State-Local K-12 Policy

Where to Now? Thinking Aloud About the Next Generation of Policy Issues for Dual Enrollment

High school student reading a book.

A growing body of research has consistently suggested that providing opportunities for high school students to take college courses is associated with increases in college enrollment and completion. Education leaders have responded. For well over a decade, state and federal policymakers have promoted dual enrollment through strategies such as creating or expanding funding streams for dual enrollment and early college schools, as well as mandating that local education agencies (LEAs) make available a defined amount of dual enrollment (and/or AP and IB) options.

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Juvenile Justice Reform: Federal Funding Opportunities

This report is the second in a series designed to highlight potential ways for the Commonwealth of Massachusetts to work more effectively with the federal government.

Press Release: Increasing the Share of Federal Funding for Massachusetts

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Maximizing Federal Support and Opportunity for the Commonwealth of Massachusetts

This report identifies 15 opportunities to increase federal funding for the Commonwealth through new and existing programs. Many of these opportunities would also increase services for some of our most vulnerable citizens.

Massachusetts Needs Aggressive Policies to Promote Early Colleges

The Rennie Center for Education Research and Policy’s recent report, Early College Designs: Achieving College- and Career-Readiness for all Massachusetts Students, profiles three Massachusetts school-college collaboratives, elaborating on the components of their programs and analyzing the costs. The brief makes a strong case that more early college high schools would greatly benefit the students of Massachusetts, as they have benefited the young people of 30 other states.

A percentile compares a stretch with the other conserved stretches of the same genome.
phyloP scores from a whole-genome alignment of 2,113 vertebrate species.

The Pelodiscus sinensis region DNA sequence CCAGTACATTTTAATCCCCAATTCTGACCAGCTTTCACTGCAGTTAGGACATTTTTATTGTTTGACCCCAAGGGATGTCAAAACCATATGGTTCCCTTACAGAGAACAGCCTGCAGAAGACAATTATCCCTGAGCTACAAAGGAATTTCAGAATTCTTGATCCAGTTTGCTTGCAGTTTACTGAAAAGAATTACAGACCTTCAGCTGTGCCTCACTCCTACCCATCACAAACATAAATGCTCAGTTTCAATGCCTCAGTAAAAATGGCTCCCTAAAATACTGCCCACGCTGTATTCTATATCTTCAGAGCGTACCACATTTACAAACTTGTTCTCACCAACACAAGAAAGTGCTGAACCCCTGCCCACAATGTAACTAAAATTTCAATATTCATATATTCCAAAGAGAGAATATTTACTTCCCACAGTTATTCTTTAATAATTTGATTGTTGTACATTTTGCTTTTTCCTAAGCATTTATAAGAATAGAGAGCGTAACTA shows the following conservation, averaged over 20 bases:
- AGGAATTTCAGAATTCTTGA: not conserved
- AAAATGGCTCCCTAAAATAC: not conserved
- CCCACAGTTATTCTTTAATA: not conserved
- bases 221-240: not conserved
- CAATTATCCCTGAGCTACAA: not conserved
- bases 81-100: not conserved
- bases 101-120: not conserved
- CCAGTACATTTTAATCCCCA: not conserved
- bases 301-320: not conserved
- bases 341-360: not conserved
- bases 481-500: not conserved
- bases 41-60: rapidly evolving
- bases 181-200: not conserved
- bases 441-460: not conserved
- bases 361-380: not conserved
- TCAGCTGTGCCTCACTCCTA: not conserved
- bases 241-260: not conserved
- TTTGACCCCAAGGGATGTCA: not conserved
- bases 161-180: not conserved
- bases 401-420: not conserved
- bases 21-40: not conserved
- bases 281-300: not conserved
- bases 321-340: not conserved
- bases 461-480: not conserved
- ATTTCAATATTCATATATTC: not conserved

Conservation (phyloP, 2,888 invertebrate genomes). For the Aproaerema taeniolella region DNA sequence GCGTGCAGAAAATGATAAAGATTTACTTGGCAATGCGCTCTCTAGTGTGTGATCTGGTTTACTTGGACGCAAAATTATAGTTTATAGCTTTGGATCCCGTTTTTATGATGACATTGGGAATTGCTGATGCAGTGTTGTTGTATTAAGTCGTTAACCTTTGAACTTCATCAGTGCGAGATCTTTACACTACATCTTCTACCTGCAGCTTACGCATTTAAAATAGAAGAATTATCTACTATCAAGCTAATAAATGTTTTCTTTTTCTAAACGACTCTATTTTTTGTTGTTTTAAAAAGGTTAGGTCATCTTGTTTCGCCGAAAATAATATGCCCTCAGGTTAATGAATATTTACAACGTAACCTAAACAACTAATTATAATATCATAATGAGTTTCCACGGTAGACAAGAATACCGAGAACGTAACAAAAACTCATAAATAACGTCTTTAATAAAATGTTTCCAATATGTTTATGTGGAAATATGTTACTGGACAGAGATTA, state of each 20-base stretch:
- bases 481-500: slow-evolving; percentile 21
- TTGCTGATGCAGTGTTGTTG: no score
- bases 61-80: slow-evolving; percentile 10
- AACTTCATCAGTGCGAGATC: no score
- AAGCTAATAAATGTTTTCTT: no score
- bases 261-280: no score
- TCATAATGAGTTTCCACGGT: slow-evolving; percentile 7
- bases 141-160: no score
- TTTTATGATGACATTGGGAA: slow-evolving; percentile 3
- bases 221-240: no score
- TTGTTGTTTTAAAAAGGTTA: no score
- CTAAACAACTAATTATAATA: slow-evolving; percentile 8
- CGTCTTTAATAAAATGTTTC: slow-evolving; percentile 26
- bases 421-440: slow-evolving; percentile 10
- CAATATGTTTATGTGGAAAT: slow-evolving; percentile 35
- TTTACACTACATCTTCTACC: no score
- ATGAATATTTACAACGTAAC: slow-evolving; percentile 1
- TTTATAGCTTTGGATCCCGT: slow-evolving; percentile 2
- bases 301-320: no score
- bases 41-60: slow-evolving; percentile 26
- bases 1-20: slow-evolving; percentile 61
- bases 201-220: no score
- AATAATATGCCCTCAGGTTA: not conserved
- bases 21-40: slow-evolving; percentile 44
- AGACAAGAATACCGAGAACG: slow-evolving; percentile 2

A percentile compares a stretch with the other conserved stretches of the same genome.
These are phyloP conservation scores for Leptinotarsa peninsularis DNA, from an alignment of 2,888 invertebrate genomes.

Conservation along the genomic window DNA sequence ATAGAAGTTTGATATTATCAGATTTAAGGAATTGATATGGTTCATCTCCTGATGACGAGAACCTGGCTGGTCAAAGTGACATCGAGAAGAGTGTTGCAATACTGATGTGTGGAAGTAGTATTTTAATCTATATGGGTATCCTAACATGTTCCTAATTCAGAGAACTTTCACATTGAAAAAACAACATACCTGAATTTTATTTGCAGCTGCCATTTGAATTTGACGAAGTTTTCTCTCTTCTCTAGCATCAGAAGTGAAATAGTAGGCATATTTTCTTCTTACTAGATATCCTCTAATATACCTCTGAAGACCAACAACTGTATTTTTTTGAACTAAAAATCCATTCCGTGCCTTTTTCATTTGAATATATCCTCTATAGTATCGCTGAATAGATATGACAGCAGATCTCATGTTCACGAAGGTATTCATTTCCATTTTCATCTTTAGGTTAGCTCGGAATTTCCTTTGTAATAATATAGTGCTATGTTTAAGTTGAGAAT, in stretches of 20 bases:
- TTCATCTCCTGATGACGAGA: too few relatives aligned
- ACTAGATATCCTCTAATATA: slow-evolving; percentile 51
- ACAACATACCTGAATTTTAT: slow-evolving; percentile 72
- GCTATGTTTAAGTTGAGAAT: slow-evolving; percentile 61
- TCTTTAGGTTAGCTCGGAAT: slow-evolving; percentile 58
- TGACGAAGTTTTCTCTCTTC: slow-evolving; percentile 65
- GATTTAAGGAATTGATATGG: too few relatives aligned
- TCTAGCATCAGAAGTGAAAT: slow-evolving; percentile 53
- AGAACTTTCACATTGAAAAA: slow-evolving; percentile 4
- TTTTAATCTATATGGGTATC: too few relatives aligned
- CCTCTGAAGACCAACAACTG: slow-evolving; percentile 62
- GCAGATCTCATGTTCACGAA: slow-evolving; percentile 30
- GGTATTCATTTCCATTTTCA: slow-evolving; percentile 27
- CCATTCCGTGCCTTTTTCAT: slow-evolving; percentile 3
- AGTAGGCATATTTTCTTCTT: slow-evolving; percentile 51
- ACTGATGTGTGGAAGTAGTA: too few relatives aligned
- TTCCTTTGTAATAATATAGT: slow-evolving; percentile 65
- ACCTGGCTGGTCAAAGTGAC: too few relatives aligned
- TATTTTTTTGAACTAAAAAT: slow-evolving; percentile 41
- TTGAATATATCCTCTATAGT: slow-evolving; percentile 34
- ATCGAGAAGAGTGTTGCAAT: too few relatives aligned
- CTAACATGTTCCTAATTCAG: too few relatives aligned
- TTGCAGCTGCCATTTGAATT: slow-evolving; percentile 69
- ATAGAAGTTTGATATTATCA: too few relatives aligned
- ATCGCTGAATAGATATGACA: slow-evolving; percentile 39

Finding Time for Work-Based Learning: School Leaders Have More Flexibility Than They Think

Since launching the Pathways to Prosperity Network in 2012, Jobs for the Future and our partners have been working to design effective models for high school students to participate in high-value work experiences. This is the first in an occasional series highlighting solutions to the challenges of providing work-based learning—from both the employer side and the school side.  

Finding time within the school day for students to engage in work-based learning is one of the biggest challenges facing champions of career pathways. 

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State Strategies for Sustaining and Scaling Grades 9-14 Career Pathways: Toward a Policy Set for Pathways to Prosperity

In collaboration with state leads from across the Pathways to Prosperity Network, the JFF team recently published this report, which provides a comprehensive overview of the state-level policies and actions that support the Pathways to Prosperity work, as well as concrete examples of how the Pathways key implementation levers are put into practice across the network.

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Using Dual Enrollment Policy to Improve College & Career Readiness: A Web Tool for Decision Makers

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Changing School District Practices: The Student at the Center Series

School districts have an important role to play in opening the door to the implementation of student-centered learning approaches and ensuring that these practices improve student achievement. Noting an absence of references to student-centered learning approaches in a subset of high-performing districts, this paper details seven key district characteristics to support innovative approaches in general, and student-centered learning approaches in particular.

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Dropout Prevention & Recovery Map Tool